You don’t need a boat to go where most small businesses export. China’s economy may get a lot of our press, but our neighbors, Canada and Mexico, get a lot more of our exports. Total U.S. exports of goods to Canada and Mexico in 2009 were $154.8 billion and $116.4 billion, respectively, while exports to China were $65.6 billion.
The International Trade Administration’s recently released Small & Medium-Sized Exporting Companies: Statistical Overview, 2009  finds 275,843 exporters in 2009. Of this number, 269,269 or 97.6 percent were small businesses. But small businesses only accounted for 32.8 percent or $308 billion of the total export revenue in 2009.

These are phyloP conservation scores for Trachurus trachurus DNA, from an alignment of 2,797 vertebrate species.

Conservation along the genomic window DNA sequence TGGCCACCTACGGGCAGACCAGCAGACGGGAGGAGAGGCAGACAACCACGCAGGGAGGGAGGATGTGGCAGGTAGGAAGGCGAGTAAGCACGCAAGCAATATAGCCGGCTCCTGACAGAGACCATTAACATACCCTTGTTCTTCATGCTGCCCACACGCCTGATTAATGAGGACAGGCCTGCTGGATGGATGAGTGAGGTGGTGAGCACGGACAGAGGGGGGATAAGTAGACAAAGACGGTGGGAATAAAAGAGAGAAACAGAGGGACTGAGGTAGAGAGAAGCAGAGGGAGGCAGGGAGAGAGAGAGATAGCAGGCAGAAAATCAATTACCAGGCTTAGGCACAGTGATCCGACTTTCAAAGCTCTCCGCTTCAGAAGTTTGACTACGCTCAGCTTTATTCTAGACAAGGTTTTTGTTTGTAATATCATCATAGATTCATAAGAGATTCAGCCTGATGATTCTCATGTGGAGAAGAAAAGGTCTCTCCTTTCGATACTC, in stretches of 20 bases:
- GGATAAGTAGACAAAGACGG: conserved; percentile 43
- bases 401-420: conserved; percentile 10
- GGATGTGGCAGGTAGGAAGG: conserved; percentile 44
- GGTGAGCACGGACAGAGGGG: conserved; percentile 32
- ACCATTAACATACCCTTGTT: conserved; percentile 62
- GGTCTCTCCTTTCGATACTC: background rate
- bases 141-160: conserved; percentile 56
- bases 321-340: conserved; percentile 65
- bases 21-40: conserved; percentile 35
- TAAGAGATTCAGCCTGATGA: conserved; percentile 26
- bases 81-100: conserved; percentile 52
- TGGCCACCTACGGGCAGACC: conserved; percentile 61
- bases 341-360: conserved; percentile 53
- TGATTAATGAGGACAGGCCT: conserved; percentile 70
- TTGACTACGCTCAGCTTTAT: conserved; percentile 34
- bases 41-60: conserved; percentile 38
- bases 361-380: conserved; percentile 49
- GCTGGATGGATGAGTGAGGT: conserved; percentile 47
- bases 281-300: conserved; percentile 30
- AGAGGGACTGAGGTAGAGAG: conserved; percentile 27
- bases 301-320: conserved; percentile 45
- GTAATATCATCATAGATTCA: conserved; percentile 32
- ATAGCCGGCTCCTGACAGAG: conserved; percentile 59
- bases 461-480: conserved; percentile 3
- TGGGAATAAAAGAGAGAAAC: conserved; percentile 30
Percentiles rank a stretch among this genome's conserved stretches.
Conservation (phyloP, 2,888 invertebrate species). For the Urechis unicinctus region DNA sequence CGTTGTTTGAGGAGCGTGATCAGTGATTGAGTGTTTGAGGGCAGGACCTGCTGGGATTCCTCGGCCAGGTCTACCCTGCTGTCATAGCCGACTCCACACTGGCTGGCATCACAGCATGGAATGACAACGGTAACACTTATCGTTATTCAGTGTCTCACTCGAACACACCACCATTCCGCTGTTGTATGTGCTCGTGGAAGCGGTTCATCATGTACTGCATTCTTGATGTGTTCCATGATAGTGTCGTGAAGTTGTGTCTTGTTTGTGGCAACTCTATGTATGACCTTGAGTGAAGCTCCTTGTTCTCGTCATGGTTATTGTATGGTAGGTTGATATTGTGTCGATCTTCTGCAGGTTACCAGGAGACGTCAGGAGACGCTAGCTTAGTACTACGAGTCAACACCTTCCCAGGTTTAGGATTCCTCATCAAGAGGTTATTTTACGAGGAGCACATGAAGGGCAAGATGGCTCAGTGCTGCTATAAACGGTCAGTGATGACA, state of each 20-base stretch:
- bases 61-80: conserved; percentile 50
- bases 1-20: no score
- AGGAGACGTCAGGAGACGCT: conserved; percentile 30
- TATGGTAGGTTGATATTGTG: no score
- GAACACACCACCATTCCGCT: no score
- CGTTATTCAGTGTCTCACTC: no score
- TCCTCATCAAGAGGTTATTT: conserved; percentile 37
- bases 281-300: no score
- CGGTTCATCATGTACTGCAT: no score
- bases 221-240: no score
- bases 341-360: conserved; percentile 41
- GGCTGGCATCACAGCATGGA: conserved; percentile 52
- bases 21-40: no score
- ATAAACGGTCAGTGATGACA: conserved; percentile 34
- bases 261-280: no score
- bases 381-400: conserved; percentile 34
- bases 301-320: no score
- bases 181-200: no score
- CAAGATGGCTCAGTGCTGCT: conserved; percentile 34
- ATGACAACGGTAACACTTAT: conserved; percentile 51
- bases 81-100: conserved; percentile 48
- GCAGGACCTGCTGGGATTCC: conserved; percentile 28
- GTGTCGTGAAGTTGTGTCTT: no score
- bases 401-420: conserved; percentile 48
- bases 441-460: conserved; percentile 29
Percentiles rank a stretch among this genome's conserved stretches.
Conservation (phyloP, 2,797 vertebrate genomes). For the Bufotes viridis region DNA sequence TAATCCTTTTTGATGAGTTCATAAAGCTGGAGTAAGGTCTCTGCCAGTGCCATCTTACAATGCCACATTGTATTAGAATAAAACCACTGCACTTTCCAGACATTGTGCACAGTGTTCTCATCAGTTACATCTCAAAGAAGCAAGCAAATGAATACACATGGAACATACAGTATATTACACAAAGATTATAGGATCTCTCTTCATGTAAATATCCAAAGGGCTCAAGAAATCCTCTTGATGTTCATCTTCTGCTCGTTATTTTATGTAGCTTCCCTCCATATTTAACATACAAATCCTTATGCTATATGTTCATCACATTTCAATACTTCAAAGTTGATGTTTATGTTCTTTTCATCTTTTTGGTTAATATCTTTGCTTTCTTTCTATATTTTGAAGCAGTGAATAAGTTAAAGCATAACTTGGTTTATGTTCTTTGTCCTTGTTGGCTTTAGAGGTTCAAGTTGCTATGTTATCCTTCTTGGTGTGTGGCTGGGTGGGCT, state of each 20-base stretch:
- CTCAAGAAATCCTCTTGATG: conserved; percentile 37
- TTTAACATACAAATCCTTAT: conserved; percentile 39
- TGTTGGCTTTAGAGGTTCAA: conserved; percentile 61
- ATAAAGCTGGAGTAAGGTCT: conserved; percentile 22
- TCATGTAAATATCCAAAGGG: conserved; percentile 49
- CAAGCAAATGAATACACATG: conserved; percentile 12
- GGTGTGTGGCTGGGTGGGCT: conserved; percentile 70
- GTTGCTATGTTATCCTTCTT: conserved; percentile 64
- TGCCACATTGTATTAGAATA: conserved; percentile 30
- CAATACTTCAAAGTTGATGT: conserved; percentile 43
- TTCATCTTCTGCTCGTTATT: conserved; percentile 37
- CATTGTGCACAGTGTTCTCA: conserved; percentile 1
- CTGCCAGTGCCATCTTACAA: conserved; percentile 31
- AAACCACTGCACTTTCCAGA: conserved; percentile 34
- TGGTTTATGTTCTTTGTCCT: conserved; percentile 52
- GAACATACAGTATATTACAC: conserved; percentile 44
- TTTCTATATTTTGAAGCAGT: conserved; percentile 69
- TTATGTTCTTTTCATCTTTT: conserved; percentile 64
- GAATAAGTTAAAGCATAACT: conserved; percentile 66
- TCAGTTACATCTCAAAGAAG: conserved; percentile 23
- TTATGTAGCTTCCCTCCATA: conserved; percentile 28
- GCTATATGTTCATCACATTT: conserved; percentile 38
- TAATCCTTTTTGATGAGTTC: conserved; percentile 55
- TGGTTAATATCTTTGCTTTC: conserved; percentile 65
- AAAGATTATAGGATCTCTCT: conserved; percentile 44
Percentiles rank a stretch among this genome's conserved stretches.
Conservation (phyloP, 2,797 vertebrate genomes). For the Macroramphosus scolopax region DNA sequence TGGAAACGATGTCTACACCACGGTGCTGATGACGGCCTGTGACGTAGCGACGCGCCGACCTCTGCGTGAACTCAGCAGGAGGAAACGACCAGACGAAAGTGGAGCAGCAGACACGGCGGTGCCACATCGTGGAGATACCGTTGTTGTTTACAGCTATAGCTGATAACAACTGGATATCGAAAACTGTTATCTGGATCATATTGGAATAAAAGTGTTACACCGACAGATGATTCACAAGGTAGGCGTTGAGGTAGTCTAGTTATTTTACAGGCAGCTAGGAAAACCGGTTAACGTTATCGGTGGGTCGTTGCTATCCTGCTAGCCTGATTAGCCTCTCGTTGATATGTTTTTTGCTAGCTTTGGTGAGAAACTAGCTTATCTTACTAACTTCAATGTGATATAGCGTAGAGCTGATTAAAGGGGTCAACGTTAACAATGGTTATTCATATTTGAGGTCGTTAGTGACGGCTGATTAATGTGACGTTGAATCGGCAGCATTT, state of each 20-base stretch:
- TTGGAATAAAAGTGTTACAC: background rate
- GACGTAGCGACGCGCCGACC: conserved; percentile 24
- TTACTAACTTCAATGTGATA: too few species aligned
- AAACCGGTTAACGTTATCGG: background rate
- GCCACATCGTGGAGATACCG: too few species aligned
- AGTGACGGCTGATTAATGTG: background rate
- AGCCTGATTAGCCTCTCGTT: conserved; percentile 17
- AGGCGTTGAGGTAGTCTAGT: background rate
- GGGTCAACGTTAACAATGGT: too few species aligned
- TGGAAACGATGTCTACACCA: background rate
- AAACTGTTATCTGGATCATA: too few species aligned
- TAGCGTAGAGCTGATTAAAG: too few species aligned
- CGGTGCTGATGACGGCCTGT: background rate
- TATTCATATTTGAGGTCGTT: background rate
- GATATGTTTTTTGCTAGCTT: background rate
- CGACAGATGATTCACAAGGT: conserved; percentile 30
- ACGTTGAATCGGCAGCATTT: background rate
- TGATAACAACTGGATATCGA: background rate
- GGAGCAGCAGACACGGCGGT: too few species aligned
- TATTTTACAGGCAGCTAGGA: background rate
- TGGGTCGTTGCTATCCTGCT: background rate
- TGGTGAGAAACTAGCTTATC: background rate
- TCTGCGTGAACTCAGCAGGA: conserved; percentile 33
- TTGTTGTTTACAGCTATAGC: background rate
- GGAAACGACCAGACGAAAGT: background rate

For both small and large exporters, most of the exports came from the manufacturing and wholesale trade industries, which is not surprising considering the data does not cover services exports. These two industries combined represented about 85 percent of exporting value and 60 percent of the exporting businesses.
How to grow U.S. exports? The International Trade Administration  notes that increasing the number of exporting firms is not the only strategy. About 60 percent of small exporters only traded with one market. You could argue that firms that have already figured out how to overcome exporting barriers in one country are a better bet to increase the value of exports to other nations than firms looking to overcome the initial trade hurdles.
Later this summer the U.S. Census Bureau’s Survey of Business Owners will release business owner characteristics information on goods and services exporting.